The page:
•  How we prepare ourselves mentally
  •  The relationship
  •  The argumentatation
  •  The goal

The uniqueness of this model is that it doesn’t only show what is successful in a negotiation, but also the way to achieve it. He explains:

“It is this simplicity that seems to lie behind the great interest for this theory.”

The secret: Like walking a tightrope

“A negotiation is like walking a tightrope,a delicate balance where one nurtures the relationship the whole time, but also makes sure to stick to one’s own goal and pursue it to that end,” says Lars-Johan.

The most common mistake in a negotiation situation is that one is solution-driven instead of being relation and solution-driven at the same time. One must try to avoid triggering the reptilian complex in the opposite party.If you go in and say; Let the hostage go otherwise you won’t get out of here alive, then it is correct, objectively, if one has fifty to a hundred men outside with submachine guns. But it is a recipe for disaster.Instead one should show an interest in and acknowledge the unique perspective of the opposite party Also one must remember that acknowledgement is not the same as sanctioning. One can acknowledge the perspective of anybody for the purpose of reaching one’s goal.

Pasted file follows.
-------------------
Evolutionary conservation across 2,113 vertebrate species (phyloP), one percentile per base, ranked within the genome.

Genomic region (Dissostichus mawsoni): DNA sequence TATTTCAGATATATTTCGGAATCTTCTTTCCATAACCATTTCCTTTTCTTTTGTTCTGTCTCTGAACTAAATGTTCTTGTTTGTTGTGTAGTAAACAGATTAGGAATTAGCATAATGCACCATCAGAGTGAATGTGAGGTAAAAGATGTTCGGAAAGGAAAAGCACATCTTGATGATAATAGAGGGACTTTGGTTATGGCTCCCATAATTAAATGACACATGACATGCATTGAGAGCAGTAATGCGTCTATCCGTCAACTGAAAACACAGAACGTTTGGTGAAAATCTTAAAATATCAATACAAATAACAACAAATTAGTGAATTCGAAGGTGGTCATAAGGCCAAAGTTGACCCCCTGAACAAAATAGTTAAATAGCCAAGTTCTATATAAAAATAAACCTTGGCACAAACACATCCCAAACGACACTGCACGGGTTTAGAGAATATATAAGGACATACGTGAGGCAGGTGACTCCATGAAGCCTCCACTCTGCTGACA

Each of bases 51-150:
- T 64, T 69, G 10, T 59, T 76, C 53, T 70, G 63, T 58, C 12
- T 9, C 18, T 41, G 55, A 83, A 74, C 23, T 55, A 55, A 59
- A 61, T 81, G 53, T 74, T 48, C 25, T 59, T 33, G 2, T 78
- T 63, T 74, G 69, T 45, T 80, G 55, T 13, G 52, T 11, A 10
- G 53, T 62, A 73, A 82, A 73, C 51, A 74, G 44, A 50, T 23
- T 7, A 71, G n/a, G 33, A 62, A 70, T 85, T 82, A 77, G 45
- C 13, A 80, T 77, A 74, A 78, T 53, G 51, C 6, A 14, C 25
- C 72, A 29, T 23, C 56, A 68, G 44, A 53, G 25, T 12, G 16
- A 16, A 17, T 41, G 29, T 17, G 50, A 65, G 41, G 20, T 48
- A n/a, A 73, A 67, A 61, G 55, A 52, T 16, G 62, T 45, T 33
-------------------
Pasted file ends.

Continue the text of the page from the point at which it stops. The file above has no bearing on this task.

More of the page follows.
The black swan

It is also important to remember that in all negotiations there is often at least one black swan, meaning something that one does not know about the motives and incentives of the opposite party

“You must take into consideration that here, there is something you are not aware of; that you must find the black swan, it is always there somewhere,” Lars-Johan explains. “It will change your strategy as soon as you know what it is.A skilled negotiator can find it, change his tactics and reach a different outcome.